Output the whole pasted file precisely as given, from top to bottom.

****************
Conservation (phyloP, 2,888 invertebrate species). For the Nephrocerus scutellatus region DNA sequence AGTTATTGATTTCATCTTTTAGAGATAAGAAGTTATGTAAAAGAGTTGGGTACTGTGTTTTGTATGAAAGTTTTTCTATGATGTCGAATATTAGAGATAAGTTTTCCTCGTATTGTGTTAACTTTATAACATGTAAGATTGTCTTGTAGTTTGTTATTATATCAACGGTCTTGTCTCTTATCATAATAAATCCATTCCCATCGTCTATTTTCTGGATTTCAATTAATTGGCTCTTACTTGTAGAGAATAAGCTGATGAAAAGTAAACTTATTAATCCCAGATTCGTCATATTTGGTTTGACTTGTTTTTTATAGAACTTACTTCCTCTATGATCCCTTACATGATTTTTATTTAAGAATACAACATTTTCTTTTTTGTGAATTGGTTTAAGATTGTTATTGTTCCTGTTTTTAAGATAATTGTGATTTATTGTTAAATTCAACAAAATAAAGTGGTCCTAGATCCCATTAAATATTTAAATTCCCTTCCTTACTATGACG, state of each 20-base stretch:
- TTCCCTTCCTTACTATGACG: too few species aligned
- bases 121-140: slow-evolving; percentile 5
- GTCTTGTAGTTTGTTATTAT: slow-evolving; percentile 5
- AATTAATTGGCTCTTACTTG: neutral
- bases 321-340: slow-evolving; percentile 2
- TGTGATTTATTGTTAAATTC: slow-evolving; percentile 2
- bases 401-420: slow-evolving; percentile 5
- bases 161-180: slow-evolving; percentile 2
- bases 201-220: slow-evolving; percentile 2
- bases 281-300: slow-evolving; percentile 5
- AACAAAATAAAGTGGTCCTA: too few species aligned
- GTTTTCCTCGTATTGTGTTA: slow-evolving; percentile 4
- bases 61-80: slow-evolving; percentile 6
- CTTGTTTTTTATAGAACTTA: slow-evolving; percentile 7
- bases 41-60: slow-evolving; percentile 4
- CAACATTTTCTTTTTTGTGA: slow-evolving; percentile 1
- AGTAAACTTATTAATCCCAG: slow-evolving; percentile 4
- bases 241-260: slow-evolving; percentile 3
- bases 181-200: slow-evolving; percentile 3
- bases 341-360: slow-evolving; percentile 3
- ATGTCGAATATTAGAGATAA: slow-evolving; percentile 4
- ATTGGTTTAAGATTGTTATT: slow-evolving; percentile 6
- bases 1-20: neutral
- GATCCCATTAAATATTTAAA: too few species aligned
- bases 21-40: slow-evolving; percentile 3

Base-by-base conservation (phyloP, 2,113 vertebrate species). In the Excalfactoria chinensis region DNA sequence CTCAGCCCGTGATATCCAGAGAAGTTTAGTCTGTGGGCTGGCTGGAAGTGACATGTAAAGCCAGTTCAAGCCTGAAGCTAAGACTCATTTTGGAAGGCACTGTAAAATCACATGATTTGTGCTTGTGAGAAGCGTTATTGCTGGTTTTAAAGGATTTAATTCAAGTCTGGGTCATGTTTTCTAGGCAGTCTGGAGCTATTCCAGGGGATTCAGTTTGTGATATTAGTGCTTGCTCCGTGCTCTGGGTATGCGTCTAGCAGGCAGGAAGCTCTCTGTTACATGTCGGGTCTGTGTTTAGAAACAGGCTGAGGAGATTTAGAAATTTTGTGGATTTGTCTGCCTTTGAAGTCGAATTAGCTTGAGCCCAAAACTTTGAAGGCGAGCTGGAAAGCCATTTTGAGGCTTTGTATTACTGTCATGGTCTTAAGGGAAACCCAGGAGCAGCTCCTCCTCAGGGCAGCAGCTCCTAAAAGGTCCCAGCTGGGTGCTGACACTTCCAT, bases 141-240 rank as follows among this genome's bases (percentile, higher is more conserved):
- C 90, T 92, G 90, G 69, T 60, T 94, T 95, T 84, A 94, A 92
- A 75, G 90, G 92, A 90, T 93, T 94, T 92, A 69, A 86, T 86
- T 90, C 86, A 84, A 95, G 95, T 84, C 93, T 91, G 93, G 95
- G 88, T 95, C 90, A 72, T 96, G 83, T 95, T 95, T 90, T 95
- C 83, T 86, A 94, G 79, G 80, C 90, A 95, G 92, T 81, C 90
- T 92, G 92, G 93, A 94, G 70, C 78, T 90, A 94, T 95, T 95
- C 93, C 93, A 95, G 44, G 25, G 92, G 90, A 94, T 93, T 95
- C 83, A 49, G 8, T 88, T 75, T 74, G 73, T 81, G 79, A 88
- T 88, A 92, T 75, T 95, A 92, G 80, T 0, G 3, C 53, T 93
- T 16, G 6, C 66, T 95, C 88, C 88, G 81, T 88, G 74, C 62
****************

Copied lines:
Conservation (phyloP, 2,888 invertebrate species). For the Nephrocerus scutellatus region DNA sequence AGTTATTGATTTCATCTTTTAGAGATAAGAAGTTATGTAAAAGAGTTGGGTACTGTGTTTTGTATGAAAGTTTTTCTATGATGTCGAATATTAGAGATAAGTTTTCCTCGTATTGTGTTAACTTTATAACATGTAAGATTGTCTTGTAGTTTGTTATTATATCAACGGTCTTGTCTCTTATCATAATAAATCCATTCCCATCGTCTATTTTCTGGATTTCAATTAATTGGCTCTTACTTGTAGAGAATAAGCTGATGAAAAGTAAACTTATTAATCCCAGATTCGTCATATTTGGTTTGACTTGTTTTTTATAGAACTTACTTCCTCTATGATCCCTTACATGATTTTTATTTAAGAATACAACATTTTCTTTTTTGTGAATTGGTTTAAGATTGTTATTGTTCCTGTTTTTAAGATAATTGTGATTTATTGTTAAATTCAACAAAATAAAGTGGTCCTAGATCCCATTAAATATTTAAATTCCCTTCCTTACTATGACG, state of each 20-base stretch:
- TTCCCTTCCTTACTATGACG: too few species aligned
- bases 121-140: slow-evolving; percentile 5
- GTCTTGTAGTTTGTTATTAT: slow-evolving; percentile 5
- AATTAATTGGCTCTTACTTG: neutral
- bases 321-340: slow-evolving; percentile 2
- TGTGATTTATTGTTAAATTC: slow-evolving; percentile 2
- bases 401-420: slow-evolving; percentile 5
- bases 161-180: slow-evolving; percentile 2
- bases 201-220: slow-evolving; percentile 2
- bases 281-300: slow-evolving; percentile 5
- AACAAAATAAAGTGGTCCTA: too few species aligned
- GTTTTCCTCGTATTGTGTTA: slow-evolving; percentile 4
- bases 61-80: slow-evolving; percentile 6
- CTTGTTTTTTATAGAACTTA: slow-evolving; percentile 7
- bases 41-60: slow-evolving; percentile 4
- CAACATTTTCTTTTTTGTGA: slow-evolving; percentile 1
- AGTAAACTTATTAATCCCAG: slow-evolving; percentile 4
- bases 241-260: slow-evolving; percentile 3
- bases 181-200: slow-evolving; percentile 3
- bases 341-360: slow-evolving; percentile 3
- ATGTCGAATATTAGAGATAA: slow-evolving; percentile 4
- ATTGGTTTAAGATTGTTATT: slow-evolving; percentile 6
- bases 1-20: neutral
- GATCCCATTAAATATTTAAA: too few species aligned
- bases 21-40: slow-evolving; percentile 3

Base-by-base conservation (phyloP, 2,113 vertebrate species). In the Excalfactoria chinensis region DNA sequence CTCAGCCCGTGATATCCAGAGAAGTTTAGTCTGTGGGCTGGCTGGAAGTGACATGTAAAGCCAGTTCAAGCCTGAAGCTAAGACTCATTTTGGAAGGCACTGTAAAATCACATGATTTGTGCTTGTGAGAAGCGTTATTGCTGGTTTTAAAGGATTTAATTCAAGTCTGGGTCATGTTTTCTAGGCAGTCTGGAGCTATTCCAGGGGATTCAGTTTGTGATATTAGTGCTTGCTCCGTGCTCTGGGTATGCGTCTAGCAGGCAGGAAGCTCTCTGTTACATGTCGGGTCTGTGTTTAGAAACAGGCTGAGGAGATTTAGAAATTTTGTGGATTTGTCTGCCTTTGAAGTCGAATTAGCTTGAGCCCAAAACTTTGAAGGCGAGCTGGAAAGCCATTTTGAGGCTTTGTATTACTGTCATGGTCTTAAGGGAAACCCAGGAGCAGCTCCTCCTCAGGGCAGCAGCTCCTAAAAGGTCCCAGCTGGGTGCTGACACTTCCAT, bases 141-240 rank as follows among this genome's bases (percentile, higher is more conserved):
- C 90, T 92, G 90, G 69, T 60, T 94, T 95, T 84, A 94, A 92
- A 75, G 90, G 92, A 90, T 93, T 94, T 92, A 69, A 86, T 86
- T 90, C 86, A 84, A 95, G 95, T 84, C 93, T 91, G 93, G 95
- G 88, T 95, C 90, A 72, T 96, G 83, T 95, T 95, T 90, T 95
- C 83, T 86, A 94, G 79, G 80, C 90, A 95, G 92, T 81, C 90
- T 92, G 92, G 93, A 94, G 70, C 78, T 90, A 94, T 95, T 95
- C 93, C 93, A 95, G 44, G 25, G 92, G 90, A 94, T 93, T 95
- C 83, A 49, G 8, T 88, T 75, T 74, G 73, T 81, G 79, A 88
- T 88, A 92, T 75, T 95, A 92, G 80, T 0, G 3, C 53, T 93
- T 16, G 6, C 66, T 95, C 88, C 88, G 81, T 88, G 74, C 62